- Creating Identity
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The Popular Romance Heroine's Journey to Selfhood and Self-Presentation
Published by: Indiana University Press
While the world often categorizes women in reductive false binaries—careerist versus mother, feminine versus fierce—romance novels, a unique form of the love story, offer an imaginative space of mingled alternatives for a heroine on her journey to selfhood.
In Creating Identity, Jayashree Kamblé examines the romance genre, with its sensile flexibility in retaining what audiences find desirable and discarding what is not, by asking an important question: "Who is the romance heroine, and what does she want?" To find the answer, Kamblé explores how heroines in ten novels reject societal labels and instead remake themselves on their own terms with their own agency. Using a truly intersectional approach, Kamblé combines gender and sexuality, Marxism, critical race theory, and literary criticism to survey various aspects of heroines' identities, such as sexuality, gender, work, citizenship, and race.
Ideal for readers interested in gender studies and literary criticism, Creating Identity highlights a genre in which heroines do not accept that independence and strong, loving relationships are mutually exclusive but instead demand both, echoing the call from the very readers who have made this genre so popular.
Introduction: Who is the Romance Heroine and What Does She Want?
Jayashree Kamblé is Professor of English at LaGuardia Community College at the City University of New York and President of the International Association for the Study of Popular Romance. She is author of Making Meaning in Popular Romance Fiction: An Epistemology and editor (with Eric Murphy Selinger and Hsu-Ming Teo) of The Routledge Research Companion to Popular Romance Fiction.
"Creating Identity makes a strong and original argument. It offers a new way to think about the romance novel and to explain its massive readership among women."~Catherine Roach, author of Happily Ever After: The Romance Story in Popular Culture
"Here is an important work that expands the scholarship on romance and presents the genre in its truest form—not simply a means of escape and. fantasy, but as an ever-evolving representation of modern identity. Through analysis of heroines' relationships to gender, work, community and sexuality on their journey to their truest selves (with or without love), Creating Identity offers a new way of thinking about the romance genre. Kamblé reveals the work romance does in conversation with readers, presenting us with heroines in whom we see ourselves—grappling alongside us with experiences, hopes and the future, in stories that honor the complexity, nuance and possibility that come of full, rich lives . . . lives that include love, but are not limited to it. Creating Identity is a welcome addition to the way we think and talk about romance novels, their heroines, and the world beyond the books."~Sarah MacLean and Jennifer Prokop, Fated Mates Podcast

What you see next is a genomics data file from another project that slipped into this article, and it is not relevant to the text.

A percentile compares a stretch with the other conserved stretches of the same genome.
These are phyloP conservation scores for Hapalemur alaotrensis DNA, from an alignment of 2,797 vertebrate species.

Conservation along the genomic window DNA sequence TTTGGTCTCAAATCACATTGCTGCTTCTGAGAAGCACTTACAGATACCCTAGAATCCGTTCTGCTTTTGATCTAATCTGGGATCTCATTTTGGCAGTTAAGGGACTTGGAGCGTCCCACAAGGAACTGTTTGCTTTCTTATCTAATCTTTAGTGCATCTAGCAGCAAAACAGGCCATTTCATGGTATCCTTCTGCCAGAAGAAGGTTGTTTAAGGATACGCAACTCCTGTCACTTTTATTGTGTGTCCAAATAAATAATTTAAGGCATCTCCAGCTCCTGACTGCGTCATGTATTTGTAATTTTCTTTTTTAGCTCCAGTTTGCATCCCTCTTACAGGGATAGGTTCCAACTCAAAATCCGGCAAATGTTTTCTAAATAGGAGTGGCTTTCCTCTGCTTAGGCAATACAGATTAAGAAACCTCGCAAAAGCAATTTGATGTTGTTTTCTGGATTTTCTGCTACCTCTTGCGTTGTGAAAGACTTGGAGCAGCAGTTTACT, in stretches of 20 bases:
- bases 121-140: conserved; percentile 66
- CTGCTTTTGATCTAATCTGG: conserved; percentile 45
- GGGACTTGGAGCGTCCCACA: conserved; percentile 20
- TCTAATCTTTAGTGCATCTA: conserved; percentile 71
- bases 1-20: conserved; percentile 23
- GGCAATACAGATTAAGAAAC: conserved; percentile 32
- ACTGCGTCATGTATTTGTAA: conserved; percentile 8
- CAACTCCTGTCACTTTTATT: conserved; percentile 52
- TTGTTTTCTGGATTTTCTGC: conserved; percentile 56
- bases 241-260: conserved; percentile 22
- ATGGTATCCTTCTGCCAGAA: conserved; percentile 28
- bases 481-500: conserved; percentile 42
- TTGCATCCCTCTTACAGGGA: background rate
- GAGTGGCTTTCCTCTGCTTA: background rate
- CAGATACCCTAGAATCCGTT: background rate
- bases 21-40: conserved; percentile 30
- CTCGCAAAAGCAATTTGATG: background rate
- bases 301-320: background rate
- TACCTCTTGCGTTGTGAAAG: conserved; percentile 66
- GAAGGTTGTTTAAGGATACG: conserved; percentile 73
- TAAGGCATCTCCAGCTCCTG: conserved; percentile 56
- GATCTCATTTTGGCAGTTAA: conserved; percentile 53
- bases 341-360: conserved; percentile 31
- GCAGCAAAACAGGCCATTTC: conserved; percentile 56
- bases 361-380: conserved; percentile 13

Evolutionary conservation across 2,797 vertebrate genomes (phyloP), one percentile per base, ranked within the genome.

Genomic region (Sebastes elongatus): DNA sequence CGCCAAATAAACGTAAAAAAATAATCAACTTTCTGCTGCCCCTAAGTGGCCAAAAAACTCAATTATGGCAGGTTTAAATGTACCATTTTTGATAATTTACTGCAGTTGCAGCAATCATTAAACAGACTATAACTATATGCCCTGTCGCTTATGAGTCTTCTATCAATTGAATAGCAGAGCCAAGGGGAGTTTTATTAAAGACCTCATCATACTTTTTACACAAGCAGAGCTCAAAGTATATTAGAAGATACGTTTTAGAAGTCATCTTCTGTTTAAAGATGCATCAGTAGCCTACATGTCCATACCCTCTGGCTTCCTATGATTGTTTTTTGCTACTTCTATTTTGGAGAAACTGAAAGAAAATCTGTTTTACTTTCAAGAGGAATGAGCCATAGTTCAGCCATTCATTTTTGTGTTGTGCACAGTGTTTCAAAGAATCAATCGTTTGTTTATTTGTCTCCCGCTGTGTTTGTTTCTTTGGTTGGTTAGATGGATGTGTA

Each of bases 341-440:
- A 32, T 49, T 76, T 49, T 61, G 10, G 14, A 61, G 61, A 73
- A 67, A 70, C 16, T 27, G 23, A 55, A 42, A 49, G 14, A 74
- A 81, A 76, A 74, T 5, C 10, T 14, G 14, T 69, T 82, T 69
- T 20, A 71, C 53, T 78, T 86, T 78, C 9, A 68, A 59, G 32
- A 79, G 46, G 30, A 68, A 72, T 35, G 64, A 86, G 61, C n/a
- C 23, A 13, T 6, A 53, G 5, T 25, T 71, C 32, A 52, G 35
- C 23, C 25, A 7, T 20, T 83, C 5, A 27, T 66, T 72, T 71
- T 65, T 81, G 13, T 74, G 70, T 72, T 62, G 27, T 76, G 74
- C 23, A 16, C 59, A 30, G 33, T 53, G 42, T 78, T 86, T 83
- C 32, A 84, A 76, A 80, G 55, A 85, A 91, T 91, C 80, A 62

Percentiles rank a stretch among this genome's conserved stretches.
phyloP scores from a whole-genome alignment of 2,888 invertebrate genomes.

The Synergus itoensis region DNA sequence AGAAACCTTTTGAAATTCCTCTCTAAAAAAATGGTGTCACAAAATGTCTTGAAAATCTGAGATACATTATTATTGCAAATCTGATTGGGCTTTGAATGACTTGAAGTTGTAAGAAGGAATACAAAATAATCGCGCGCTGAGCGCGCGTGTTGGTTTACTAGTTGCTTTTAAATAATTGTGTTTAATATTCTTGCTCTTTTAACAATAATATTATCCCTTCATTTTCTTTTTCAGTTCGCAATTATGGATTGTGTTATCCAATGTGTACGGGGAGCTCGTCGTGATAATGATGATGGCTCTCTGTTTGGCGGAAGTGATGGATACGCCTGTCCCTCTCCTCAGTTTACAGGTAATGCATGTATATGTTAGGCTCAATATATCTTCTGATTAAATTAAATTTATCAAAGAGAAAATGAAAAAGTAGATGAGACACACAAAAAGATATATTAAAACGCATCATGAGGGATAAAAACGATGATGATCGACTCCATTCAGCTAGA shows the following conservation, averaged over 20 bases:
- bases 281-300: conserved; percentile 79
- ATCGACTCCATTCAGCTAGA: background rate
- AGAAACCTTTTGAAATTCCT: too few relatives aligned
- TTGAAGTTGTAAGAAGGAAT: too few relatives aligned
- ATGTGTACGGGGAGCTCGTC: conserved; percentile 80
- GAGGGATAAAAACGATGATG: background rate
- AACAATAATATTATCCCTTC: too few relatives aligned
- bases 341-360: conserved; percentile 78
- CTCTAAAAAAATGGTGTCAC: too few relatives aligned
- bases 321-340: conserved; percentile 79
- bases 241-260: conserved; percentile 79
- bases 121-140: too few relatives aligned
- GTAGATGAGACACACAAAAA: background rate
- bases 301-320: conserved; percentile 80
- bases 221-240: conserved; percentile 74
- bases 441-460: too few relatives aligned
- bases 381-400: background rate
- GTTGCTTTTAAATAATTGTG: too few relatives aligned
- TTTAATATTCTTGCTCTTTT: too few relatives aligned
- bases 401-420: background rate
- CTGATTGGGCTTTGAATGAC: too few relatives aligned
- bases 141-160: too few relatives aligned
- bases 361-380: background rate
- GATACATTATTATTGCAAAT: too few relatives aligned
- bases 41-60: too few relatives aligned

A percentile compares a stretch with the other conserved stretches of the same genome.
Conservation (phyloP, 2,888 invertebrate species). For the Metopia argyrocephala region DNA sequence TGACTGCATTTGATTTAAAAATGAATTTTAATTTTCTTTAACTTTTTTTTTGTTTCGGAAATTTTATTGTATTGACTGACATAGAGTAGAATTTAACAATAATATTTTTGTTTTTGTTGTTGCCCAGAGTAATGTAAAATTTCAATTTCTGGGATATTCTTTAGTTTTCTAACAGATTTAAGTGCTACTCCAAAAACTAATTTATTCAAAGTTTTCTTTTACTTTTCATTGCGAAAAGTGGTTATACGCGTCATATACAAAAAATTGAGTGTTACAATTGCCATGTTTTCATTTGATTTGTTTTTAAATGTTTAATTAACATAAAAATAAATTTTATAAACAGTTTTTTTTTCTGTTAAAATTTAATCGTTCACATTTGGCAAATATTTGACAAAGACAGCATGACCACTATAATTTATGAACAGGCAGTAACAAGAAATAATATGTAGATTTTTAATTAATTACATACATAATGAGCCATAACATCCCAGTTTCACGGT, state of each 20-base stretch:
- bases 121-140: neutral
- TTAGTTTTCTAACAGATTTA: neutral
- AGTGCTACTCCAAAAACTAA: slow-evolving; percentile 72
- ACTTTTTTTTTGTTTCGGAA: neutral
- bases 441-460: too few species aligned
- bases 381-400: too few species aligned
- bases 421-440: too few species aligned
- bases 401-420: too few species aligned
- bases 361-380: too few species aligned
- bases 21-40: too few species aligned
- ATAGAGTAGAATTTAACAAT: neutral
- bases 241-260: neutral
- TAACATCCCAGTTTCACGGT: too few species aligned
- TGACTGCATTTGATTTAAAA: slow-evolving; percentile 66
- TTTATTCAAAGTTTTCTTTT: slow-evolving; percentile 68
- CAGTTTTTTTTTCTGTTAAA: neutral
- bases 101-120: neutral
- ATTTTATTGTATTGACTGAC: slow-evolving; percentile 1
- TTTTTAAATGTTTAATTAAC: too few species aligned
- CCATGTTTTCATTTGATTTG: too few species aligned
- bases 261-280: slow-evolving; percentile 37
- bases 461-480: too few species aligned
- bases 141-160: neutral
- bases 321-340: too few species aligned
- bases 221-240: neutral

"In Creating Identity, Kamblé allows readers to see the archetype of the romantic heroine anew. Kamblé makes a compelling case for the heroine's complexity, depth, and ultimately heroism, as she confronts societal constraints and expectations to define her life and HEA on her own terms."~Nicole M. Jackson, Department of History, Bowling Green State University
"I cannot recommend Creating Identity: The Popular Romance Heroine's Journey to Selfhood and Self-Presentation highly enough. In her thoughtful reassessment of the notion of the "heroic journey," Jayashree Kamblé produces a nuanced and decentering analysis of the heroine's path to selfhood and agency. Kamblé's theoretical and interpretive tapestry is praiseworthy for handling a range of romance texts (historical to paranormal) and the insight she brings to each romance novel she discusses. Without question, Creating Identity is a must-read for popular romance criticism. More importantly, the work is an indispensable resource not only for popular romance scholarship but also as a pedagogical complement for teachers of contemporary romance fiction."~Margo Hendricks, author of Race & Romance: Coloring the Past